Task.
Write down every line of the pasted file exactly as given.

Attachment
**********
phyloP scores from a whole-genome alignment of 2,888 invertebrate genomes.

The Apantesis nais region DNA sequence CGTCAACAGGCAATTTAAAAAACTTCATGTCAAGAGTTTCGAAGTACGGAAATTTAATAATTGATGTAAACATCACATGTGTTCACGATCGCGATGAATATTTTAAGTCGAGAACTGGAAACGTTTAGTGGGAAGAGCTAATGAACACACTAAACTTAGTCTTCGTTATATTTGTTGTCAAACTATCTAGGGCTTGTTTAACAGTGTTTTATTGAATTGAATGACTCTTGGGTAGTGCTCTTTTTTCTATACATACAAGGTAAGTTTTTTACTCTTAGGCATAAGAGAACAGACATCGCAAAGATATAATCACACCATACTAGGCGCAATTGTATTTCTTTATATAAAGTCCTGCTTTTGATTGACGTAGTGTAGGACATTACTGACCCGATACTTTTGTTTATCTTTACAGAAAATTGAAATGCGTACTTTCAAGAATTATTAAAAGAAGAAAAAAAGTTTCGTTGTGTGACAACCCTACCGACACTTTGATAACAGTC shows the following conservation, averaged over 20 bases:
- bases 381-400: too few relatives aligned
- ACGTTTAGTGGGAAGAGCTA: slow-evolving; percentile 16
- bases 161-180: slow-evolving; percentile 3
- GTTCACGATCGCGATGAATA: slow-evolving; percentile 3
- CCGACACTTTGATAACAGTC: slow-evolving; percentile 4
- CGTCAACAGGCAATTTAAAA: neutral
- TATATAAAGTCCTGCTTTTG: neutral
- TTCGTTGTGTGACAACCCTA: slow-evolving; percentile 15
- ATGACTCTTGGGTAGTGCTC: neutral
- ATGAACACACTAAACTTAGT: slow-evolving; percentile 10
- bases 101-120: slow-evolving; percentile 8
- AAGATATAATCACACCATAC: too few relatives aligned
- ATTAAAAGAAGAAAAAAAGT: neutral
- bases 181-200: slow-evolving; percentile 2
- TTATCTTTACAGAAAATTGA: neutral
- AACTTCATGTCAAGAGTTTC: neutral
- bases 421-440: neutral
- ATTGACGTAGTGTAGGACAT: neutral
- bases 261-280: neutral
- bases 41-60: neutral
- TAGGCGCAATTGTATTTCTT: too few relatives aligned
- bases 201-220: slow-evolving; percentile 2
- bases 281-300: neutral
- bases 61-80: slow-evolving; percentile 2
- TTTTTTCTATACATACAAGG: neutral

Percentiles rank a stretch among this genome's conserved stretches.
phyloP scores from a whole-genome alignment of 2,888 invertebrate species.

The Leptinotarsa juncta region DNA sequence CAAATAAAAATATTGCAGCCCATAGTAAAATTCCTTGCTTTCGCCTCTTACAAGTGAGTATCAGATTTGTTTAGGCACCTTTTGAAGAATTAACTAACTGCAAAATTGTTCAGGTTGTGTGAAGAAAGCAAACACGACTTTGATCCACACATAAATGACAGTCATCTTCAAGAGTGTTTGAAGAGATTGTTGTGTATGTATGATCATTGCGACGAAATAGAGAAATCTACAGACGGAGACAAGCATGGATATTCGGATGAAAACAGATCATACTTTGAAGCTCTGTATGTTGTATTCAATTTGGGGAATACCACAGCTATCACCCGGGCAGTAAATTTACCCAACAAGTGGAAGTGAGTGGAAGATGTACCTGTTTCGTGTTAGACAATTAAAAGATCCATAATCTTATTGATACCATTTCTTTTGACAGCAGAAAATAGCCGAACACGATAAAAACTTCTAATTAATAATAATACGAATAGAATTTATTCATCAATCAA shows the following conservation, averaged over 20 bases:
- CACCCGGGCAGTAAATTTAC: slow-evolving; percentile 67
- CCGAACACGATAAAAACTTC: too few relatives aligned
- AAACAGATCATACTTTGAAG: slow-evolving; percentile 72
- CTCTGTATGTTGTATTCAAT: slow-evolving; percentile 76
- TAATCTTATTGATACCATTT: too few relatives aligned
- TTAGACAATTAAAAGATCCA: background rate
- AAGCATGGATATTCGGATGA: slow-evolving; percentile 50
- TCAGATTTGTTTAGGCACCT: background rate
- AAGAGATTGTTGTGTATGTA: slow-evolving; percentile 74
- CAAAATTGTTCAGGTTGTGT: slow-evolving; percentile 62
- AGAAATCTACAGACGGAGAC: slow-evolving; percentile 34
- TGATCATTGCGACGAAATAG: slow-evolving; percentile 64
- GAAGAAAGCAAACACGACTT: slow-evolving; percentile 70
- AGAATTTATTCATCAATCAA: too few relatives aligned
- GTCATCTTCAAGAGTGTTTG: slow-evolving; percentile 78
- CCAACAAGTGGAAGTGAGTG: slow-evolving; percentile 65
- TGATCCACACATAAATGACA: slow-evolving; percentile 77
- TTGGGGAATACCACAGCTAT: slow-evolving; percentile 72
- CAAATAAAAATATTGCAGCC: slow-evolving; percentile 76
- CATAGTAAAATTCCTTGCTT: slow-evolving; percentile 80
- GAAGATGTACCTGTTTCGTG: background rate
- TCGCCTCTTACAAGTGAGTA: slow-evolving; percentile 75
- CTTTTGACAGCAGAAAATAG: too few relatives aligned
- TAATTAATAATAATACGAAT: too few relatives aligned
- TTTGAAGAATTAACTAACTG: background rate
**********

phyloP scores from a whole-genome alignment of 2,888 invertebrate genomes.

The Apantesis nais region DNA sequence CGTCAACAGGCAATTTAAAAAACTTCATGTCAAGAGTTTCGAAGTACGGAAATTTAATAATTGATGTAAACATCACATGTGTTCACGATCGCGATGAATATTTTAAGTCGAGAACTGGAAACGTTTAGTGGGAAGAGCTAATGAACACACTAAACTTAGTCTTCGTTATATTTGTTGTCAAACTATCTAGGGCTTGTTTAACAGTGTTTTATTGAATTGAATGACTCTTGGGTAGTGCTCTTTTTTCTATACATACAAGGTAAGTTTTTTACTCTTAGGCATAAGAGAACAGACATCGCAAAGATATAATCACACCATACTAGGCGCAATTGTATTTCTTTATATAAAGTCCTGCTTTTGATTGACGTAGTGTAGGACATTACTGACCCGATACTTTTGTTTATCTTTACAGAAAATTGAAATGCGTACTTTCAAGAATTATTAAAAGAAGAAAAAAAGTTTCGTTGTGTGACAACCCTACCGACACTTTGATAACAGTC shows the following conservation, averaged over 20 bases:
- bases 381-400: too few relatives aligned
- ACGTTTAGTGGGAAGAGCTA: slow-evolving; percentile 16
- bases 161-180: slow-evolving; percentile 3
- GTTCACGATCGCGATGAATA: slow-evolving; percentile 3
- CCGACACTTTGATAACAGTC: slow-evolving; percentile 4
- CGTCAACAGGCAATTTAAAA: neutral
- TATATAAAGTCCTGCTTTTG: neutral
- TTCGTTGTGTGACAACCCTA: slow-evolving; percentile 15
- ATGACTCTTGGGTAGTGCTC: neutral
- ATGAACACACTAAACTTAGT: slow-evolving; percentile 10
- bases 101-120: slow-evolving; percentile 8
- AAGATATAATCACACCATAC: too few relatives aligned
- ATTAAAAGAAGAAAAAAAGT: neutral
- bases 181-200: slow-evolving; percentile 2
- TTATCTTTACAGAAAATTGA: neutral
- AACTTCATGTCAAGAGTTTC: neutral
- bases 421-440: neutral
- ATTGACGTAGTGTAGGACAT: neutral
- bases 261-280: neutral
- bases 41-60: neutral
- TAGGCGCAATTGTATTTCTT: too few relatives aligned
- bases 201-220: slow-evolving; percentile 2
- bases 281-300: neutral
- bases 61-80: slow-evolving; percentile 2
- TTTTTTCTATACATACAAGG: neutral

Percentiles rank a stretch among this genome's conserved stretches.
phyloP scores from a whole-genome alignment of 2,888 invertebrate species.

The Leptinotarsa juncta region DNA sequence CAAATAAAAATATTGCAGCCCATAGTAAAATTCCTTGCTTTCGCCTCTTACAAGTGAGTATCAGATTTGTTTAGGCACCTTTTGAAGAATTAACTAACTGCAAAATTGTTCAGGTTGTGTGAAGAAAGCAAACACGACTTTGATCCACACATAAATGACAGTCATCTTCAAGAGTGTTTGAAGAGATTGTTGTGTATGTATGATCATTGCGACGAAATAGAGAAATCTACAGACGGAGACAAGCATGGATATTCGGATGAAAACAGATCATACTTTGAAGCTCTGTATGTTGTATTCAATTTGGGGAATACCACAGCTATCACCCGGGCAGTAAATTTACCCAACAAGTGGAAGTGAGTGGAAGATGTACCTGTTTCGTGTTAGACAATTAAAAGATCCATAATCTTATTGATACCATTTCTTTTGACAGCAGAAAATAGCCGAACACGATAAAAACTTCTAATTAATAATAATACGAATAGAATTTATTCATCAATCAA shows the following conservation, averaged over 20 bases:
- CACCCGGGCAGTAAATTTAC: slow-evolving; percentile 67
- CCGAACACGATAAAAACTTC: too few relatives aligned
- AAACAGATCATACTTTGAAG: slow-evolving; percentile 72
- CTCTGTATGTTGTATTCAAT: slow-evolving; percentile 76
- TAATCTTATTGATACCATTT: too few relatives aligned
- TTAGACAATTAAAAGATCCA: background rate
- AAGCATGGATATTCGGATGA: slow-evolving; percentile 50
- TCAGATTTGTTTAGGCACCT: background rate
- AAGAGATTGTTGTGTATGTA: slow-evolving; percentile 74
- CAAAATTGTTCAGGTTGTGT: slow-evolving; percentile 62
- AGAAATCTACAGACGGAGAC: slow-evolving; percentile 34
- TGATCATTGCGACGAAATAG: slow-evolving; percentile 64
- GAAGAAAGCAAACACGACTT: slow-evolving; percentile 70
- AGAATTTATTCATCAATCAA: too few relatives aligned
- GTCATCTTCAAGAGTGTTTG: slow-evolving; percentile 78
- CCAACAAGTGGAAGTGAGTG: slow-evolving; percentile 65
- TGATCCACACATAAATGACA: slow-evolving; percentile 77
- TTGGGGAATACCACAGCTAT: slow-evolving; percentile 72
- CAAATAAAAATATTGCAGCC: slow-evolving; percentile 76
- CATAGTAAAATTCCTTGCTT: slow-evolving; percentile 80
- GAAGATGTACCTGTTTCGTG: background rate
- TCGCCTCTTACAAGTGAGTA: slow-evolving; percentile 75
- CTTTTGACAGCAGAAAATAG: too few relatives aligned
- TAATTAATAATAATACGAAT: too few relatives aligned
- TTTGAAGAATTAACTAACTG: background rate